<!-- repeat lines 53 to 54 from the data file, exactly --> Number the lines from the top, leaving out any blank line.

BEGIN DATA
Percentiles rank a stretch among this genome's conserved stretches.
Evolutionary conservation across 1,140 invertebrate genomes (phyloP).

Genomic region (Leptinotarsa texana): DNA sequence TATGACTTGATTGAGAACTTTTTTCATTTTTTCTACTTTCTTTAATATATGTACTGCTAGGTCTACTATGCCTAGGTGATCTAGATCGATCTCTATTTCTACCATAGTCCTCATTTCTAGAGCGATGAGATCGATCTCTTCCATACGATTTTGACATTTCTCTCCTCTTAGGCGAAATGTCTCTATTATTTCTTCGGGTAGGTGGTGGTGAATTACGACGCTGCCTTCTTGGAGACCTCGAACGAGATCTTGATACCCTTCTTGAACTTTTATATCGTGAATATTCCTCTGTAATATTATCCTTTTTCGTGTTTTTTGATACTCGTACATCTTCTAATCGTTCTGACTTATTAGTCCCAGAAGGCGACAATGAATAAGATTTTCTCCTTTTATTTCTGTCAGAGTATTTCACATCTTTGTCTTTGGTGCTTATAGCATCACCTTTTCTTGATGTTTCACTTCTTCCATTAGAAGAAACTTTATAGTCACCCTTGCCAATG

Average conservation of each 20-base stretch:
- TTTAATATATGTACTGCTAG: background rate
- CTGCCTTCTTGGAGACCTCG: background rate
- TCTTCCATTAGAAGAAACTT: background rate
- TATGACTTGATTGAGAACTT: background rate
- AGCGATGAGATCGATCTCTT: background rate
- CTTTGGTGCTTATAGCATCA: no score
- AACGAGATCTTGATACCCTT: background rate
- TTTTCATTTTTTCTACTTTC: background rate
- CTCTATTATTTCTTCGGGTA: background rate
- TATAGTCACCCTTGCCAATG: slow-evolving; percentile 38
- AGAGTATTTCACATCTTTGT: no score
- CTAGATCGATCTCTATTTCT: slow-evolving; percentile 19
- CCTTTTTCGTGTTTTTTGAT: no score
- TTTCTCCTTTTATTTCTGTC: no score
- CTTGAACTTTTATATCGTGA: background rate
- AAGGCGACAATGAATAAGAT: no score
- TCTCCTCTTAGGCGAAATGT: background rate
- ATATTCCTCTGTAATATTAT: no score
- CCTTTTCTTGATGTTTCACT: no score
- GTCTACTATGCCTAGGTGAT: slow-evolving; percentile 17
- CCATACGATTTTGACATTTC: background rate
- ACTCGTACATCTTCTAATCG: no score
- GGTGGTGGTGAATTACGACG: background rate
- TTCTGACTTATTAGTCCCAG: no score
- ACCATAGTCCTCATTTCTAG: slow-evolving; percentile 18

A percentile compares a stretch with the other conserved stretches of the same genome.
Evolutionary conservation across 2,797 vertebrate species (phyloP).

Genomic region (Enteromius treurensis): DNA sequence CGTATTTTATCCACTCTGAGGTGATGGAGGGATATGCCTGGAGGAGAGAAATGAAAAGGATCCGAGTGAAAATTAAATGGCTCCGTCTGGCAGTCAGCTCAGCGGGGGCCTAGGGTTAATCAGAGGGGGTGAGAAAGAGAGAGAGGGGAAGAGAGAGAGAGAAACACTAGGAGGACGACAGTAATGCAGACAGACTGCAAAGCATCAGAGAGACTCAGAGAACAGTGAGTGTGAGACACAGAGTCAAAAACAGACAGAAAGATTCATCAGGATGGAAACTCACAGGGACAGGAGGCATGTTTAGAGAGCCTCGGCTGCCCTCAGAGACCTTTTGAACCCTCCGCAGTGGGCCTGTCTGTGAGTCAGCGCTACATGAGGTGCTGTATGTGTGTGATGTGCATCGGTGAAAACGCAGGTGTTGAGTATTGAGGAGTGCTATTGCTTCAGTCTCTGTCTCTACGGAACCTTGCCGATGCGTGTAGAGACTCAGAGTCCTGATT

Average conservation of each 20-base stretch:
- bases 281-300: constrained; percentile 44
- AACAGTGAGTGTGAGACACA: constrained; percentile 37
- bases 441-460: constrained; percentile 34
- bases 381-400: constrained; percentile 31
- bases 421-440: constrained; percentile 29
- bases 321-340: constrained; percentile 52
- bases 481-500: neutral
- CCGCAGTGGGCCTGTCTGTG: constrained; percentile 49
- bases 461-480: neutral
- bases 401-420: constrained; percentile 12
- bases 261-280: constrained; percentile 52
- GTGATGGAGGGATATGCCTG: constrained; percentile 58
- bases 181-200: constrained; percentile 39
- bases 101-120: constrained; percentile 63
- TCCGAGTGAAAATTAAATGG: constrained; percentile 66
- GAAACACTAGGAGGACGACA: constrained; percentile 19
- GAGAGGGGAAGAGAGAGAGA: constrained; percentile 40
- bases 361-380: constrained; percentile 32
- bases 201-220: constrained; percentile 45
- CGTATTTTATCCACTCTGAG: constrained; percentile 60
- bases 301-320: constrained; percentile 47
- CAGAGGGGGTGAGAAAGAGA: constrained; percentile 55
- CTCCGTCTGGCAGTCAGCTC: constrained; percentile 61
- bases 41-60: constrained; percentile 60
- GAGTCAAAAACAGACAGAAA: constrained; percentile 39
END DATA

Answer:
- CGTATTTTATCCACTCTGAG: constrained; percentile 60
- bases 301-320: constrained; percentile 47